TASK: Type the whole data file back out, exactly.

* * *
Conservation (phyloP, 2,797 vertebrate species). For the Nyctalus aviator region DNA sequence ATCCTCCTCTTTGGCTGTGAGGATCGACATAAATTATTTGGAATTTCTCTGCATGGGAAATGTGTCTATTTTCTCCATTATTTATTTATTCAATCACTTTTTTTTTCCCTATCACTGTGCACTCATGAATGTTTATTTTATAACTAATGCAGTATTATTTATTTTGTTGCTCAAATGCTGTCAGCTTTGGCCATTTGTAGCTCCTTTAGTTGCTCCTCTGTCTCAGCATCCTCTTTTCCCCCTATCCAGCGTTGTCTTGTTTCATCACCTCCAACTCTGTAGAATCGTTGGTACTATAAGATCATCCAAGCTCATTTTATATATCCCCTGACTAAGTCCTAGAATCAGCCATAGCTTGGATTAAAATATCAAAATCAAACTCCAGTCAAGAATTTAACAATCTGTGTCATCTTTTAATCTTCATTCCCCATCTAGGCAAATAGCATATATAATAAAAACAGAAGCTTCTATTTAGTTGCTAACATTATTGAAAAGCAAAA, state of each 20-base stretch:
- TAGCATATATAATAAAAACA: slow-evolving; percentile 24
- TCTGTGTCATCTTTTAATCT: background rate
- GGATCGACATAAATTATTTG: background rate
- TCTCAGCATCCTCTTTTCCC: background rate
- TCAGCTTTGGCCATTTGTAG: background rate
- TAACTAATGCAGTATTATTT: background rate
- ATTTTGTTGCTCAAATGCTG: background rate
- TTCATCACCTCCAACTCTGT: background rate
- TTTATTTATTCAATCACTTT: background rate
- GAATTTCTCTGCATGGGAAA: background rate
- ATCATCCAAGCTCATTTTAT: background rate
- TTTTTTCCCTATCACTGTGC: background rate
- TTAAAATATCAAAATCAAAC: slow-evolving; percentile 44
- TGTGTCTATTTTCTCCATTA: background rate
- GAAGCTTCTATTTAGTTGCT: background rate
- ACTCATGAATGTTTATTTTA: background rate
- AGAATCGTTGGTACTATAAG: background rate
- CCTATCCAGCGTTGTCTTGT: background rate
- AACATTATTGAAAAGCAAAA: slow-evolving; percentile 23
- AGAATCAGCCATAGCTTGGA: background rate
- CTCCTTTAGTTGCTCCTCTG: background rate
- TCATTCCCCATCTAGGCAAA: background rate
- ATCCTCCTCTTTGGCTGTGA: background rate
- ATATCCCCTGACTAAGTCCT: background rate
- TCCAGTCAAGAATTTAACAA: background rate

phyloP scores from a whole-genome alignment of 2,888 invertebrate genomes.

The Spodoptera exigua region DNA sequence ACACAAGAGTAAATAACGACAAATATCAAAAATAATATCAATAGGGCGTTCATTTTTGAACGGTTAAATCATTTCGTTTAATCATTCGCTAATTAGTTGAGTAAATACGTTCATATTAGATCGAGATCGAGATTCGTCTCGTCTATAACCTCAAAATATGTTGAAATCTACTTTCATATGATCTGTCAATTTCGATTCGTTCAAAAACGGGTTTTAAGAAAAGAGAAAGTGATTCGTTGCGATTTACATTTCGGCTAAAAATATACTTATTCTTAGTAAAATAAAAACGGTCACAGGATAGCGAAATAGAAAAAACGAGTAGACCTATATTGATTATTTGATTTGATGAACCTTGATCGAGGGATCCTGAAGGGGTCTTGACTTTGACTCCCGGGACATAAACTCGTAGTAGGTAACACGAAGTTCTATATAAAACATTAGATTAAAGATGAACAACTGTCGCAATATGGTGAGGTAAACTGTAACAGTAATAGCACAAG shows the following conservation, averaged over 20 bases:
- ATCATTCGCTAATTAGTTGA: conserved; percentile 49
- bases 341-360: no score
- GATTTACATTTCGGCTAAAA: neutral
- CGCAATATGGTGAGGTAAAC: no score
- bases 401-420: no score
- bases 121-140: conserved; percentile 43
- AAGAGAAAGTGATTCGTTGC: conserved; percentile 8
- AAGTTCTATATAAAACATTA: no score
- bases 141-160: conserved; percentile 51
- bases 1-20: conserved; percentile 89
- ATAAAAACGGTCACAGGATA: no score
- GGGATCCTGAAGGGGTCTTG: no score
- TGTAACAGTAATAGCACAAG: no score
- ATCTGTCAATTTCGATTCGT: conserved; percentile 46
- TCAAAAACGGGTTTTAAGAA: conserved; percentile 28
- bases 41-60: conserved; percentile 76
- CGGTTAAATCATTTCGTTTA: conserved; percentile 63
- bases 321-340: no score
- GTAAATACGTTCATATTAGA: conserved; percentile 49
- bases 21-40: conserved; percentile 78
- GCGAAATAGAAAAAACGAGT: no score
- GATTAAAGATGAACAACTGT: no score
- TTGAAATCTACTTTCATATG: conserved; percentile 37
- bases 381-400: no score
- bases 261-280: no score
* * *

Conservation (phyloP, 2,797 vertebrate species). For the Nyctalus aviator region DNA sequence ATCCTCCTCTTTGGCTGTGAGGATCGACATAAATTATTTGGAATTTCTCTGCATGGGAAATGTGTCTATTTTCTCCATTATTTATTTATTCAATCACTTTTTTTTTCCCTATCACTGTGCACTCATGAATGTTTATTTTATAACTAATGCAGTATTATTTATTTTGTTGCTCAAATGCTGTCAGCTTTGGCCATTTGTAGCTCCTTTAGTTGCTCCTCTGTCTCAGCATCCTCTTTTCCCCCTATCCAGCGTTGTCTTGTTTCATCACCTCCAACTCTGTAGAATCGTTGGTACTATAAGATCATCCAAGCTCATTTTATATATCCCCTGACTAAGTCCTAGAATCAGCCATAGCTTGGATTAAAATATCAAAATCAAACTCCAGTCAAGAATTTAACAATCTGTGTCATCTTTTAATCTTCATTCCCCATCTAGGCAAATAGCATATATAATAAAAACAGAAGCTTCTATTTAGTTGCTAACATTATTGAAAAGCAAAA, state of each 20-base stretch:
- TAGCATATATAATAAAAACA: slow-evolving; percentile 24
- TCTGTGTCATCTTTTAATCT: background rate
- GGATCGACATAAATTATTTG: background rate
- TCTCAGCATCCTCTTTTCCC: background rate
- TCAGCTTTGGCCATTTGTAG: background rate
- TAACTAATGCAGTATTATTT: background rate
- ATTTTGTTGCTCAAATGCTG: background rate
- TTCATCACCTCCAACTCTGT: background rate
- TTTATTTATTCAATCACTTT: background rate
- GAATTTCTCTGCATGGGAAA: background rate
- ATCATCCAAGCTCATTTTAT: background rate
- TTTTTTCCCTATCACTGTGC: background rate
- TTAAAATATCAAAATCAAAC: slow-evolving; percentile 44
- TGTGTCTATTTTCTCCATTA: background rate
- GAAGCTTCTATTTAGTTGCT: background rate
- ACTCATGAATGTTTATTTTA: background rate
- AGAATCGTTGGTACTATAAG: background rate
- CCTATCCAGCGTTGTCTTGT: background rate
- AACATTATTGAAAAGCAAAA: slow-evolving; percentile 23
- AGAATCAGCCATAGCTTGGA: background rate
- CTCCTTTAGTTGCTCCTCTG: background rate
- TCATTCCCCATCTAGGCAAA: background rate
- ATCCTCCTCTTTGGCTGTGA: background rate
- ATATCCCCTGACTAAGTCCT: background rate
- TCCAGTCAAGAATTTAACAA: background rate

phyloP scores from a whole-genome alignment of 2,888 invertebrate genomes.

The Spodoptera exigua region DNA sequence ACACAAGAGTAAATAACGACAAATATCAAAAATAATATCAATAGGGCGTTCATTTTTGAACGGTTAAATCATTTCGTTTAATCATTCGCTAATTAGTTGAGTAAATACGTTCATATTAGATCGAGATCGAGATTCGTCTCGTCTATAACCTCAAAATATGTTGAAATCTACTTTCATATGATCTGTCAATTTCGATTCGTTCAAAAACGGGTTTTAAGAAAAGAGAAAGTGATTCGTTGCGATTTACATTTCGGCTAAAAATATACTTATTCTTAGTAAAATAAAAACGGTCACAGGATAGCGAAATAGAAAAAACGAGTAGACCTATATTGATTATTTGATTTGATGAACCTTGATCGAGGGATCCTGAAGGGGTCTTGACTTTGACTCCCGGGACATAAACTCGTAGTAGGTAACACGAAGTTCTATATAAAACATTAGATTAAAGATGAACAACTGTCGCAATATGGTGAGGTAAACTGTAACAGTAATAGCACAAG shows the following conservation, averaged over 20 bases:
- ATCATTCGCTAATTAGTTGA: conserved; percentile 49
- bases 341-360: no score
- GATTTACATTTCGGCTAAAA: neutral
- CGCAATATGGTGAGGTAAAC: no score
- bases 401-420: no score
- bases 121-140: conserved; percentile 43
- AAGAGAAAGTGATTCGTTGC: conserved; percentile 8
- AAGTTCTATATAAAACATTA: no score
- bases 141-160: conserved; percentile 51
- bases 1-20: conserved; percentile 89
- ATAAAAACGGTCACAGGATA: no score
- GGGATCCTGAAGGGGTCTTG: no score
- TGTAACAGTAATAGCACAAG: no score
- ATCTGTCAATTTCGATTCGT: conserved; percentile 46
- TCAAAAACGGGTTTTAAGAA: conserved; percentile 28
- bases 41-60: conserved; percentile 76
- CGGTTAAATCATTTCGTTTA: conserved; percentile 63
- bases 321-340: no score
- GTAAATACGTTCATATTAGA: conserved; percentile 49
- bases 21-40: conserved; percentile 78
- GCGAAATAGAAAAAACGAGT: no score
- GATTAAAGATGAACAACTGT: no score
- TTGAAATCTACTTTCATATG: conserved; percentile 37
- bases 381-400: no score
- bases 261-280: no score